The reference and slave precorrelation electronics convert the corresponding analog GPS navigation signals to digital signals that are input to the correlation electronics. The reference and slave correlation electronics generates replica code and carrier signals, and include the mixers and code correlators that provide the in-phase I and quadrature Q outputs for the code and carrier loops.
A Digital module 35 receives the reference and slave I and Q correlator outputs (Early, Late and Prompt), and implements (a) conventional reference receiver tracking, and (b) differential carrier doppler phase processing to obtain pointing measurements according to the invention. For reference receiver tracking, the reference correlation electronics and the Digital module establish a conventional GPS satellite tracking loop using the GPS navigation signals received from a selected satellite by the reference receiver--the slave antenna need not be tracked to compute pointing/attitude according to the invention.
For the exemplary GPS single-receiver pointing embodiment, the digital module processes the Prompt I and Q outputs from the reference and the slave code correlators to measure the phase difference between the GPS navigation signals received by the reference and slave antennas from a selected satellite (see, Section 3). The Digital module then computes pointing using conventional differential carrier doppler phase processing.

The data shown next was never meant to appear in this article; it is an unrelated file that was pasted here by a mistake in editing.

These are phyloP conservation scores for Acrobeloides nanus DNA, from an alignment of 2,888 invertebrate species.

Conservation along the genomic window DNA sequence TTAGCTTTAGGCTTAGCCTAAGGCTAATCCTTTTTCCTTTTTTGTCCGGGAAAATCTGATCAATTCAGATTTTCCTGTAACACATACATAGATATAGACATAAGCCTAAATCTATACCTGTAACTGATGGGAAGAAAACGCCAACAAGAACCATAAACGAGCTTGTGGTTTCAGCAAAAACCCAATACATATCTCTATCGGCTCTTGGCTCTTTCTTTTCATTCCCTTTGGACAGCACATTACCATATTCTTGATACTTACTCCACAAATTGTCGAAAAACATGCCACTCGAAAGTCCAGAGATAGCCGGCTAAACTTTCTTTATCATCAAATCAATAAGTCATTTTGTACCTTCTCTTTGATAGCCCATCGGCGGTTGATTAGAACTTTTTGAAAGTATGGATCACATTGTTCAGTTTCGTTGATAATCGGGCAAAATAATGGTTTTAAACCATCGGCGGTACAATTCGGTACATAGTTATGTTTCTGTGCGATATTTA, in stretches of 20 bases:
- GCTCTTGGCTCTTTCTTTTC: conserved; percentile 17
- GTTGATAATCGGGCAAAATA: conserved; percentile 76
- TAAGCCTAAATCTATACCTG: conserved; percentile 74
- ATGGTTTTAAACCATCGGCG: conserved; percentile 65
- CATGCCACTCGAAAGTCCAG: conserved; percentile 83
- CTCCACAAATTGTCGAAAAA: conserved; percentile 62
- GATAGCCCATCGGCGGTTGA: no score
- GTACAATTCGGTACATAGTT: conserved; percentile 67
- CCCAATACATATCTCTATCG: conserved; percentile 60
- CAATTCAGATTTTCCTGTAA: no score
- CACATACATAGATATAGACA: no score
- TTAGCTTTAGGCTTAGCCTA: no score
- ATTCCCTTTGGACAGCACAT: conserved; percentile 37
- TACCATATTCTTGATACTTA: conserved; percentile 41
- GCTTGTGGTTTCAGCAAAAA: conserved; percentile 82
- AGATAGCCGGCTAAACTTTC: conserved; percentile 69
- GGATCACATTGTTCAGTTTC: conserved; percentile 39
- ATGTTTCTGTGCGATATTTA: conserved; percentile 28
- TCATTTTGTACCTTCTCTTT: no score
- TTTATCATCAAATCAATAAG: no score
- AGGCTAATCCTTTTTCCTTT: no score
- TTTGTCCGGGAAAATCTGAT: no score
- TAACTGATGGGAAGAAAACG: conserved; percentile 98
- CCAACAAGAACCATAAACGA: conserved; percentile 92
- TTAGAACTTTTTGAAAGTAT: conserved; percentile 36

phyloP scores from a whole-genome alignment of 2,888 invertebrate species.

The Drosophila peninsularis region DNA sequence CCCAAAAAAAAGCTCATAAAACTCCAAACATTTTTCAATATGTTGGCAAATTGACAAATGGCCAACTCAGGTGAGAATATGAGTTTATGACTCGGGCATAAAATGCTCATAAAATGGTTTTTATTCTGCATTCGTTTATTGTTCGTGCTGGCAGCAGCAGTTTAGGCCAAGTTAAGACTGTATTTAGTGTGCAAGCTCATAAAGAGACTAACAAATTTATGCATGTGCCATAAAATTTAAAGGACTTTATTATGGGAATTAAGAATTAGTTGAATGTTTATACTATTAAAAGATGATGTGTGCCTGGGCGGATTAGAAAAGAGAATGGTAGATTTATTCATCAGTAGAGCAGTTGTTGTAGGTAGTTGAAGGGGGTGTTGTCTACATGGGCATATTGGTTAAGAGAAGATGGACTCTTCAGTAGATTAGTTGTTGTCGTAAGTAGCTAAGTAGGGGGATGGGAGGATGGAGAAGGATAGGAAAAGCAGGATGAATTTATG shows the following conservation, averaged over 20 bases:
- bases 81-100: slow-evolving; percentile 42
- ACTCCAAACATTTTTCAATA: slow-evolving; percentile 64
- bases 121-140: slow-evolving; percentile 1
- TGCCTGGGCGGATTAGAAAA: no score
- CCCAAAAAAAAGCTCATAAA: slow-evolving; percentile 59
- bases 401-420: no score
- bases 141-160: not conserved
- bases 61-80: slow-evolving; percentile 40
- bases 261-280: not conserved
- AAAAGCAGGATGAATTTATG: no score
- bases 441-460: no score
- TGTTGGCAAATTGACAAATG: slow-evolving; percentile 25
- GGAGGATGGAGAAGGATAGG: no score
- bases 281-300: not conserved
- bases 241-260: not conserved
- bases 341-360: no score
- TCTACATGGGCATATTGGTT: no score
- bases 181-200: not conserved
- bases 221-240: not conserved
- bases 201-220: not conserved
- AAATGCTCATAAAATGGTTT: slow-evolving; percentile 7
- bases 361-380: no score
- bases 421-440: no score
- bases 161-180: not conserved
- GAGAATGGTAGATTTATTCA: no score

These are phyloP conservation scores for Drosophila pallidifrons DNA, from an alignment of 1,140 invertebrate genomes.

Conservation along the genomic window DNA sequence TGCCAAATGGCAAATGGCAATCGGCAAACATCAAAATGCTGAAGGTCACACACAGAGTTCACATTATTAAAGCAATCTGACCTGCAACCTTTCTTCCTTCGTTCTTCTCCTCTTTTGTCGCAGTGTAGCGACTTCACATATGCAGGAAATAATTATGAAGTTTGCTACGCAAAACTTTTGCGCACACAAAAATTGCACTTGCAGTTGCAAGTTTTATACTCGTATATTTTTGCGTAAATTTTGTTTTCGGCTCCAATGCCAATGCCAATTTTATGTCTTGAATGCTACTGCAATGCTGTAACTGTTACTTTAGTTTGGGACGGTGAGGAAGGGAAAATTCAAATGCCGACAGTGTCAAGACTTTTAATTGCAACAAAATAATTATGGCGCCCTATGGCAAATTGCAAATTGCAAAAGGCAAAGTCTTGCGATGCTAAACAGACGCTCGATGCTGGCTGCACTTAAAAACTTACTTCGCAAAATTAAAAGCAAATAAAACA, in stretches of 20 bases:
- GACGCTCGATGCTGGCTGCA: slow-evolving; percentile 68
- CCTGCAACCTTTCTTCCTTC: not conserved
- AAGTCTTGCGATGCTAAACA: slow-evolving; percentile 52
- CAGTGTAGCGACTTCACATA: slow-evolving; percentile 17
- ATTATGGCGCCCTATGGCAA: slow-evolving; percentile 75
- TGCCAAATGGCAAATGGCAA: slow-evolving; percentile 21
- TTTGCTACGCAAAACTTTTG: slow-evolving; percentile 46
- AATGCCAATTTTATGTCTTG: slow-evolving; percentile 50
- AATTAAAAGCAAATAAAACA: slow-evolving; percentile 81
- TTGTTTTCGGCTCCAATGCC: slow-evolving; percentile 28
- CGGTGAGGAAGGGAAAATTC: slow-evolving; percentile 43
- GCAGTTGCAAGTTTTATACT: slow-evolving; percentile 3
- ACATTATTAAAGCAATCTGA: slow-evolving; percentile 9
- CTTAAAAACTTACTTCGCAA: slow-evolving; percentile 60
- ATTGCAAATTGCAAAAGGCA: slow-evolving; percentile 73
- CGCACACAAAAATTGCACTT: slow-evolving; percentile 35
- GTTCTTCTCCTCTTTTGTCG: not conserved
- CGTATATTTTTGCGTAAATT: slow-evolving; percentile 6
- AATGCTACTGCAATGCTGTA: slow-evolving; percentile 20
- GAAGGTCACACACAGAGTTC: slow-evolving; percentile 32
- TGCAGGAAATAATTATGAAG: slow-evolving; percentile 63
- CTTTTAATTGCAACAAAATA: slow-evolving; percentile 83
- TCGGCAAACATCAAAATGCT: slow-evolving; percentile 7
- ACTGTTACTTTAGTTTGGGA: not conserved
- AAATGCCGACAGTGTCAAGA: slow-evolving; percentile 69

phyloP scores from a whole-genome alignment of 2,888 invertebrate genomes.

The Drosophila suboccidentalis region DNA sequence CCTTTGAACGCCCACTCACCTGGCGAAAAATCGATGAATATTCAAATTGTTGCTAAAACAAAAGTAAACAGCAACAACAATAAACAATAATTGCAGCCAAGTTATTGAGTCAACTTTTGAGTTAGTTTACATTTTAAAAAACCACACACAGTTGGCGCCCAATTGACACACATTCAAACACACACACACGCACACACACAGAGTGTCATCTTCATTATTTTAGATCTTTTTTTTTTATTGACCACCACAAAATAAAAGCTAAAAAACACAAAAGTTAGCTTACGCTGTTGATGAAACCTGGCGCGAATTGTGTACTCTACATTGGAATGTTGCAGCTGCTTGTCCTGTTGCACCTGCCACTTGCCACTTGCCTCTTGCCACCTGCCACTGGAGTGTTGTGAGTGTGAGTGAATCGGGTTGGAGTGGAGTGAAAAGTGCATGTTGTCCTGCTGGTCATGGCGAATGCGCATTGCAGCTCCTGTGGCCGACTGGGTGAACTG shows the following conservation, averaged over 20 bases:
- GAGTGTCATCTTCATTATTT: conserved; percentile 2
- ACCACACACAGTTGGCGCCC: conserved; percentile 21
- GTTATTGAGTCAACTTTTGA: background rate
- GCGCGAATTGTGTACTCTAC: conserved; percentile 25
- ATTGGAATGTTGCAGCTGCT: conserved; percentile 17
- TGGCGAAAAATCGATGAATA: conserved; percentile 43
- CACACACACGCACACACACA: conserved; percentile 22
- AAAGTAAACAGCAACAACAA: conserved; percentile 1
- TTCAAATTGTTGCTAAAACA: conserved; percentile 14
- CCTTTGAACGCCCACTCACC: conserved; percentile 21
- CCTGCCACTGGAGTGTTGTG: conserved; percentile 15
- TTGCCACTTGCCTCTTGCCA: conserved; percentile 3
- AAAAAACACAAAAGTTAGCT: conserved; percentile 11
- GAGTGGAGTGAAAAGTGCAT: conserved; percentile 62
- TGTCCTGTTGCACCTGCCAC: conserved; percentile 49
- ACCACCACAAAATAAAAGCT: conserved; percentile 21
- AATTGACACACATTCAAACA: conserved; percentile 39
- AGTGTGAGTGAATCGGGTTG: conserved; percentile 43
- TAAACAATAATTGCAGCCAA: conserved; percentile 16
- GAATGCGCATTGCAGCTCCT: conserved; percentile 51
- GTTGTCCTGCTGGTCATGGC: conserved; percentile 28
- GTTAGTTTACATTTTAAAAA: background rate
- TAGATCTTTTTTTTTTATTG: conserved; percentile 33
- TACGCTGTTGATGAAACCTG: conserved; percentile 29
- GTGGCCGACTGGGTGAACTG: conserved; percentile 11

For attitude determinations, the GPS receiver can be configured with an additional GPS antenna, associated precorrelation electronics and an additional port to the correlation electronics.
FIG. 2 illustrates an exemplary antenna structure 40, that includes reference and slave antennas 42 and 44 mounted on a rigid beam 45, separated by about one meter. The antenna structure can be configured for mounting on a tripod or vehicle.
2. Differential Carrier Doppler Phase. The GPS single-receiver pointing/attitude system of the invention implements conventional differential carrier doppler phase processing techniques used in GPS interferometry, including processing techniques for eliminating receiver error sources (referenced in the Background).
These error processing techniques have been developed in the context of geodetic surveying using widely separated GPS receiver/antennas, but also apply to the closely spaced reference and slave GPS antennas 14 and 15 mounted at the ends of the beam 16. As with geodetic surveying, pointing involves determining the azimuth and elevation angles for the baseline pointing vector established between the phase centers for the reference and slave antennas.